The Great Lie

She greeted me with warmth and kindness donned in familiar blue medical scrubs. Her demeanor was a welcome change from the recent icy encounters with other health care professionals. Upon entering the pre-op room, she patiently recorded my health history and current pain levels. “You are too young to have all of these serious back issues…I am so sorry” she offered with genuine sympathy. “I am glad you are here, we will do our best to get you some pain relief today.” After placing two warm blankets upon my chilled body, she turned down the lights and invited me to quietly rest until the doctor was ready for the injections.

Like many folks, there are times in life when I crave a little extra TLC (tender loving care) but sadly, it is during these times that I tend to lose sight of God’s presence. For some reason, I allow pain to overcome me, leading to an inability to experience the Divine’s presence. Instead of being open, my heart closes to the God who loves me and desires only peace and happiness in my life. Pain can cause this type of trial for many people, leading folks to believe in the great lie – that God is not present to those who suffer.

Bishop Robert Barron spoke eloquently on the issue of suffering in one of his recent podcasts “Most of the great religions and philosophies of the world center around the issue of suffering. Stoicism, Buddhism, Platonism all propose different paths to overcome suffering. Jesus proposes to his disciples the distinctively Christian path of embracing suffering in the act of self-sacrificial love.” Some may wonder what self-sacrificial love really looks like in the midst of personal trials. I believe that it is as simple as turning away from your own problems and offering up your pain for another. My mom used to encourage me to do this as a child and I didn’t truly understand her advice back then. As I grew older (and experienced chronic pain) her wise words took on new meaning. Mom lived what she preached and when she became ill with cancer she never pitied herself, only offered up her own pain for those who were more in need of her prayers. I believe this attitude allowed her to live in peace, joy and utter surrender during the three years of her illness. Mom modeled self-sacrificial love through her words and actions and in doing so, helped to defy great lie that God is not present to those who suffer.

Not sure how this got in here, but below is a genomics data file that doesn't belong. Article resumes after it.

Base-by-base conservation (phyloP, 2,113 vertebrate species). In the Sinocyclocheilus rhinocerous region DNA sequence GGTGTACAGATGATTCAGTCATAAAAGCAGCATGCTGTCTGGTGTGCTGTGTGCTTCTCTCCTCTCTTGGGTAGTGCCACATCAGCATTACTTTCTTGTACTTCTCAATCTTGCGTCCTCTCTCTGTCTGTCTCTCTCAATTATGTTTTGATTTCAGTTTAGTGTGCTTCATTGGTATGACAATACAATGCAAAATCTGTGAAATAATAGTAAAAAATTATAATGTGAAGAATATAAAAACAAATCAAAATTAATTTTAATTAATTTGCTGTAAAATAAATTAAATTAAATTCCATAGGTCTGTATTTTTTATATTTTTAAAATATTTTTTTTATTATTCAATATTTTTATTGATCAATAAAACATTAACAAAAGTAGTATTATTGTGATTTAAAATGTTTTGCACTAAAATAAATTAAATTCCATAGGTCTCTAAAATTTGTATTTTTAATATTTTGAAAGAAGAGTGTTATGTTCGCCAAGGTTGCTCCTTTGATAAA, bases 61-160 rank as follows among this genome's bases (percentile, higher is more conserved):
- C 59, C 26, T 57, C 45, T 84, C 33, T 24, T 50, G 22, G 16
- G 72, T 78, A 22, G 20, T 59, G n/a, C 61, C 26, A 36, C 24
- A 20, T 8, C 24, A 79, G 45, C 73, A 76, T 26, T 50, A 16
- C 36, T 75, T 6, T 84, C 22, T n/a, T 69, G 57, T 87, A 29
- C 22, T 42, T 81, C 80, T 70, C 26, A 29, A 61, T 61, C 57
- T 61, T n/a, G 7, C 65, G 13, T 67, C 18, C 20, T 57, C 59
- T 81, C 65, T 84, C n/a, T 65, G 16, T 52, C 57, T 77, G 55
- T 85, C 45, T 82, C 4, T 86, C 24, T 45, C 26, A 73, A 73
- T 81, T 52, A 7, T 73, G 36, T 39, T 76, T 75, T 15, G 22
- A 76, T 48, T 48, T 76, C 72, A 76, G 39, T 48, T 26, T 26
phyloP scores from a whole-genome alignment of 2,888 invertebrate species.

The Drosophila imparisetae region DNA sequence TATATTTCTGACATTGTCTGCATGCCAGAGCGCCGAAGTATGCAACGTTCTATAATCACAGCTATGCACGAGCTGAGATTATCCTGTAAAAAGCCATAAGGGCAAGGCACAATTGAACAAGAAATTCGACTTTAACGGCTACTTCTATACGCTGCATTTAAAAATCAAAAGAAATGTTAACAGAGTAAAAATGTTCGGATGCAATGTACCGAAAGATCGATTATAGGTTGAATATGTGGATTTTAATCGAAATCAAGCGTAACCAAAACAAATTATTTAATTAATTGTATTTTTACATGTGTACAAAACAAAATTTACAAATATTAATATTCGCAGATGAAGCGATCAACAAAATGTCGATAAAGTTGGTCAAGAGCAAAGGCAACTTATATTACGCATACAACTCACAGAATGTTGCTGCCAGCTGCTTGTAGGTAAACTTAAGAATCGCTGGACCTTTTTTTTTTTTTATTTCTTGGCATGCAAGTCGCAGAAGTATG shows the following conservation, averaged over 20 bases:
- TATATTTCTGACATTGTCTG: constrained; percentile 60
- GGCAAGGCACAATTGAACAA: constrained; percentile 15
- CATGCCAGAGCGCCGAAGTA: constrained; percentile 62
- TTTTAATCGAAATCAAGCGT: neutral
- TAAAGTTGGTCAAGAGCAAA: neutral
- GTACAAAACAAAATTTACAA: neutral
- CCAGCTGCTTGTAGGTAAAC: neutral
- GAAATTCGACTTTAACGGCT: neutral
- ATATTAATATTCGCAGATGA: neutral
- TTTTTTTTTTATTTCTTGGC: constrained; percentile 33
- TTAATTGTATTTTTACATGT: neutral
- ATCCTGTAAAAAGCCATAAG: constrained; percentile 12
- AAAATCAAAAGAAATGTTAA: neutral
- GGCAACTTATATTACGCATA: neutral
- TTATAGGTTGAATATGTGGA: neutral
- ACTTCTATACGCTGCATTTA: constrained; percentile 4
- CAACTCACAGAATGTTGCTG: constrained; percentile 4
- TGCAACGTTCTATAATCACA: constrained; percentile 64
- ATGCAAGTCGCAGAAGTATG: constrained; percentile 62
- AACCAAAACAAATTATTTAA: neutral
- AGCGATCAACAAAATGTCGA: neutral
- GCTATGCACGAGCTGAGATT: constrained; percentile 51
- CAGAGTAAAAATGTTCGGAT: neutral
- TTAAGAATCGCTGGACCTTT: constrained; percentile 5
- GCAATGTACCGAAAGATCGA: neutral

For whoever wishes to save his life will lose it; but whoever loses his life for My sake will find it.” Matthew 16:25

The Christian path of suffering is a distinctive and unique journey where we are called to give the self away in love. With God at the center of our lives, we can find peace and joy in the midst of our deepest pain. Sometimes we crave TLC during tough times and struggle to experience God’s presence, but He is always there, hidden in the face of a stranger or a friend. Meeting the empathetic nurse at the Spine center was, no doubt, an act of God. And, having my wonderful Dad drive me to the procedure was also evidence of God’s presence…I just didn’t acknowledge it at the time.

This week was particularly challenging with a new diagnosis and a painful procedure. In addition, my husband was away for business and I missed his loving presence and reliable help. But God was there in the middle of it all. He sent angels to help me when I most needed it. I received kind offers from dear friends to pick up my son from school. This was a huge help and allowed me to rest my sore back/neck, avoiding the long drive to CM. I used the extra time to rest, pray for these friends and offer up my pain for the good of their families. I used to think small efforts like this were meaningless, but I know better now. When we offer our pain up for the good of another person, that is a sign of self-sacrificial love. It benefits the person doing the offering as well as the one being prayed for!

I am confident that whatever the trial, we can find God in the midst of suffering. We just need to open our hearts and minds to the people around us. There we will discover the face of the One who is the source of lasting peace and happiness.

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